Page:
UNESCO says Palmyra's destruction is 'war crime'

According to UN's cultural agency, destruction of ancient temple Baal Shamin is 'war crime'

Photo by: Public Domain
Photo by: Public Domain

The Baalshamin temple is dedicated to the Phoenician god of storms and fertilising rains

Updated Aug 25, 2015

After the destruction of an ancient Baalshamin temple in Palmyra by ISIS militant on Sunday, the chief of UN’s Cultural Agency described the action committed as a "war crime."

"The systematic destruction of cultural symbols embodying Syrian cultural diversity reveals the true intent of such attacks, which is to deprive the Syrian people of its knowledge, its identity and history," the United Nations Educational, Scientific and Cultural Organization's (UNESCO) Director-General Irina Bokova said on Monday.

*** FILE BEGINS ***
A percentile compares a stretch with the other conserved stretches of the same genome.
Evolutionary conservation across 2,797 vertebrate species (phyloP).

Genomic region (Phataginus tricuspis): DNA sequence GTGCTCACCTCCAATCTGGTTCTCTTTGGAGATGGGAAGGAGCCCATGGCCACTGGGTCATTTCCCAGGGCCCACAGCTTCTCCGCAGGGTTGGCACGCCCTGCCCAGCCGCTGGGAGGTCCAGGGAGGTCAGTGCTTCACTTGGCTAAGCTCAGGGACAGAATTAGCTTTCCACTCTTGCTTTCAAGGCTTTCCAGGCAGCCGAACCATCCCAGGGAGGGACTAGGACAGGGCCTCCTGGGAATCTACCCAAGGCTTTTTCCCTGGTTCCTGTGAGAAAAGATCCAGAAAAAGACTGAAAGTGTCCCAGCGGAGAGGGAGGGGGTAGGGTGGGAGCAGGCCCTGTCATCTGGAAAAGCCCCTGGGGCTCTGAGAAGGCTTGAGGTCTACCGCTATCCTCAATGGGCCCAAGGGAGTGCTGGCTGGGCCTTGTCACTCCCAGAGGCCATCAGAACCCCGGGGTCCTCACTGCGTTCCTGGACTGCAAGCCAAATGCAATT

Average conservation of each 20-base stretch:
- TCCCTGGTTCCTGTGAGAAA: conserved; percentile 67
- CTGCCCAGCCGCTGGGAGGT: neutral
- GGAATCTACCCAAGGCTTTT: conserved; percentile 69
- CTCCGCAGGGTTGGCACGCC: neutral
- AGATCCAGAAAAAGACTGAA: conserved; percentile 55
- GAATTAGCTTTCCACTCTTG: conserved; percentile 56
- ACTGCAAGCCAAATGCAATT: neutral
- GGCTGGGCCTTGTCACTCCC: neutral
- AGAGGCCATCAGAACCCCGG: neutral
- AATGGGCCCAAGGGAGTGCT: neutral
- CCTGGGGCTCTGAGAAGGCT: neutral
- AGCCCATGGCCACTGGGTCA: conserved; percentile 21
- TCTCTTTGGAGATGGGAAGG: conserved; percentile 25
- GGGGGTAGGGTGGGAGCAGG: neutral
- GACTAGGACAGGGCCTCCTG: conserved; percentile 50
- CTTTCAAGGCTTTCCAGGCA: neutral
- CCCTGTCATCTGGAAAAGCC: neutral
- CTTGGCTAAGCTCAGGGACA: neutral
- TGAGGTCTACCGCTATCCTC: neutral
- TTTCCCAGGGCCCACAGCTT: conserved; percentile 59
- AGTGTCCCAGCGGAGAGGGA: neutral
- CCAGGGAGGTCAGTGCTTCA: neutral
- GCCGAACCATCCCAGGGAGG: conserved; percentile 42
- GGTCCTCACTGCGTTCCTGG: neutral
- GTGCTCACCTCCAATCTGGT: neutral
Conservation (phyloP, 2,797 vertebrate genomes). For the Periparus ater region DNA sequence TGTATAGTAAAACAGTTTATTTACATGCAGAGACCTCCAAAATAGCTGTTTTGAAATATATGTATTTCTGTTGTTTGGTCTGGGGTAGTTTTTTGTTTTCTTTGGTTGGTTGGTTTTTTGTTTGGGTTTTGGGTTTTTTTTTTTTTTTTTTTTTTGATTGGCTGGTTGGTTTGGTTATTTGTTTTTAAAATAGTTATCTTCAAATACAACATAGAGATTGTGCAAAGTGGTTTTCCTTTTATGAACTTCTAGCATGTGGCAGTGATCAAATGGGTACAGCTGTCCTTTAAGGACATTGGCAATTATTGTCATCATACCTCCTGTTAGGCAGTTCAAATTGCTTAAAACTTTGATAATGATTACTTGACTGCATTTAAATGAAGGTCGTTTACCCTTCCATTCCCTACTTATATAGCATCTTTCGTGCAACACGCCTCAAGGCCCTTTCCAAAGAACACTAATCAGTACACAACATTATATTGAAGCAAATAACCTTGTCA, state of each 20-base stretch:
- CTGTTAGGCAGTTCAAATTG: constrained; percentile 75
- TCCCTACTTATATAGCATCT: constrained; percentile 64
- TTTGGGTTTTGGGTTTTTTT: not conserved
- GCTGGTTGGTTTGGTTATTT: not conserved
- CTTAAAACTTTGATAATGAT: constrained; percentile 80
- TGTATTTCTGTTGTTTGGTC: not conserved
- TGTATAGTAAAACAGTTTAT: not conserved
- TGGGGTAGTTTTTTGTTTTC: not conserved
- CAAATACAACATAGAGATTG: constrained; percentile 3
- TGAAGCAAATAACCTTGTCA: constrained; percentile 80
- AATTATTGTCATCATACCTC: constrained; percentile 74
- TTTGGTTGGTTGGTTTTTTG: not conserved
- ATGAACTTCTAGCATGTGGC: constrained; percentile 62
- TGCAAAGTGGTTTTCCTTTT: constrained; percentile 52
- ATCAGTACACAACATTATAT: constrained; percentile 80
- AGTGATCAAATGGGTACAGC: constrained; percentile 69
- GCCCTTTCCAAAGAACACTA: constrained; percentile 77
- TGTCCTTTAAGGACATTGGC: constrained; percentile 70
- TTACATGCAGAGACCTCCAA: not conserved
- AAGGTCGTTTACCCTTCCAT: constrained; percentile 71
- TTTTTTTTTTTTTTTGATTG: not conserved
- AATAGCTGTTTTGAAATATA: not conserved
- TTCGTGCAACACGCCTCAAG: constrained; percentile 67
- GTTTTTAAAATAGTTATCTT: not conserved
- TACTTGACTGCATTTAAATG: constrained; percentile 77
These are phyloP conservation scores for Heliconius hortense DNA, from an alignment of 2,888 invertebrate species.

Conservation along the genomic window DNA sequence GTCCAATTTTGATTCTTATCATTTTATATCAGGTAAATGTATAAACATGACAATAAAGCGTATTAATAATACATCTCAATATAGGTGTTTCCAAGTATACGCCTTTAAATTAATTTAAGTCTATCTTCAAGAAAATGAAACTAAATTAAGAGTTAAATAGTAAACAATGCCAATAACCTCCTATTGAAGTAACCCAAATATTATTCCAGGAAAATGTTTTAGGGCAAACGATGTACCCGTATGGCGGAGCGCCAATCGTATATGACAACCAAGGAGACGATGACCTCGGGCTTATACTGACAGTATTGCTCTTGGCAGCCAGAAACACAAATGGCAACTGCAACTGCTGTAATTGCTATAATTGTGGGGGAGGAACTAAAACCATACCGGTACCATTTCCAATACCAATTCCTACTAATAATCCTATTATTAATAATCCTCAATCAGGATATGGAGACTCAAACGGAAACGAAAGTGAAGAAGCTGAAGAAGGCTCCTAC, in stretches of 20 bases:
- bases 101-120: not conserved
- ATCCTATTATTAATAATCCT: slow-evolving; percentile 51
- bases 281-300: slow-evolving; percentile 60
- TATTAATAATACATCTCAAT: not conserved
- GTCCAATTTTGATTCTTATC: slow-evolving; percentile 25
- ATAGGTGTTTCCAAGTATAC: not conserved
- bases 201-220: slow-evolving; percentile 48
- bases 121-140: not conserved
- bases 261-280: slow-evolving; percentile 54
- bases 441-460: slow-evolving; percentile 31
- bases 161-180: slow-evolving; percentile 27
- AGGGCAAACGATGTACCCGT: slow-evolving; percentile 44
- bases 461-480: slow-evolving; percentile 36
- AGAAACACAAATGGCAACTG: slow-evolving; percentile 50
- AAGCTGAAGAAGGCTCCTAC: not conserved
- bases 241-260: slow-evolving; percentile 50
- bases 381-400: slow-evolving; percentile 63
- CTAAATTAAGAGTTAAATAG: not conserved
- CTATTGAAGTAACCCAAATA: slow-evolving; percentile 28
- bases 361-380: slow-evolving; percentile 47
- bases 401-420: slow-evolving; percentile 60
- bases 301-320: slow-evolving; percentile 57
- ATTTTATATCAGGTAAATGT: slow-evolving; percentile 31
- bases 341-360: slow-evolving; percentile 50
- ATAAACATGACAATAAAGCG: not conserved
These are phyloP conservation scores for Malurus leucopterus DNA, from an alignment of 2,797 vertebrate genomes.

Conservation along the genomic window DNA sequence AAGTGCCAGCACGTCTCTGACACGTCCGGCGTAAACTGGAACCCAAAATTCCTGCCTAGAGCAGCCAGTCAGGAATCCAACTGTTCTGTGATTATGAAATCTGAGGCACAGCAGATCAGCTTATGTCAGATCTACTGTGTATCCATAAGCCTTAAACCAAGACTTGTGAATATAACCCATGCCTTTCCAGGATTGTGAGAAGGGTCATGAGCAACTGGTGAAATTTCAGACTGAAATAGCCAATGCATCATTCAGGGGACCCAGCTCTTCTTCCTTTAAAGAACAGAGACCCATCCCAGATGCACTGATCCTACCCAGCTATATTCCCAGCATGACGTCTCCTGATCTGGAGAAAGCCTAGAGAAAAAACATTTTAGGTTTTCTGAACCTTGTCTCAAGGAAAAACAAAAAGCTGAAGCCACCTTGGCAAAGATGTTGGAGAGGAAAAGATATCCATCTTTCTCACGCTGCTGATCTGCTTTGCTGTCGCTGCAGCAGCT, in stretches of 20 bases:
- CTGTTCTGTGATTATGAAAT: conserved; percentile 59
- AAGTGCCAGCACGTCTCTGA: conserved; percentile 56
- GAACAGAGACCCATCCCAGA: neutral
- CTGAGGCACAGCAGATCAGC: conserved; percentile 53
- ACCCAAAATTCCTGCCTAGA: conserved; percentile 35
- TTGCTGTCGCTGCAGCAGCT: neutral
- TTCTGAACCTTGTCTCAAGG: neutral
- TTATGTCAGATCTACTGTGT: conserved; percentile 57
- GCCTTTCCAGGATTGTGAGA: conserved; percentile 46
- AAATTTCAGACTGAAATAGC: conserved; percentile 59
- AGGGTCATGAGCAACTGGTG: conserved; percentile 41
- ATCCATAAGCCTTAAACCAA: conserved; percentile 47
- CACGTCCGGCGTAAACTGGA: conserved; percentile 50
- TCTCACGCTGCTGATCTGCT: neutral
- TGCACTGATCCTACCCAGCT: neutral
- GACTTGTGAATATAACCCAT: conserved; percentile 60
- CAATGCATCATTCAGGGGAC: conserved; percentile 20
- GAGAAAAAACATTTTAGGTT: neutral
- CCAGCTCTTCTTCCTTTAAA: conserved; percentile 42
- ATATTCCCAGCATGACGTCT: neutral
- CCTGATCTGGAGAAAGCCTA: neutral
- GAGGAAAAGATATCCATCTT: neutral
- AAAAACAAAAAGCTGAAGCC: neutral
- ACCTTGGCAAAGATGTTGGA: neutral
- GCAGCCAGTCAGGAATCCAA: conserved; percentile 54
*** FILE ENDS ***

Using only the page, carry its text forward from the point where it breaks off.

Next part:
Palmyra is a 2,000-year-old antique city home to Roman era ruins, which was added to the UNESCO World Cultural Heritage List in 1980.

ISIS, which is known for destroying all historical sites in neighbouring Iraq, started attacks on the central Homs province May, raising alarm both in Syria and abroad.

Earlier in June, ISIS also blew up two ancient shrines that were considered pagan structures by the militants.

ISIS, which captured Palmyra in May, currently controls swathes of territory larger than Britain, extending from eastern Syria to western Iraq.

TRTWorld and agencies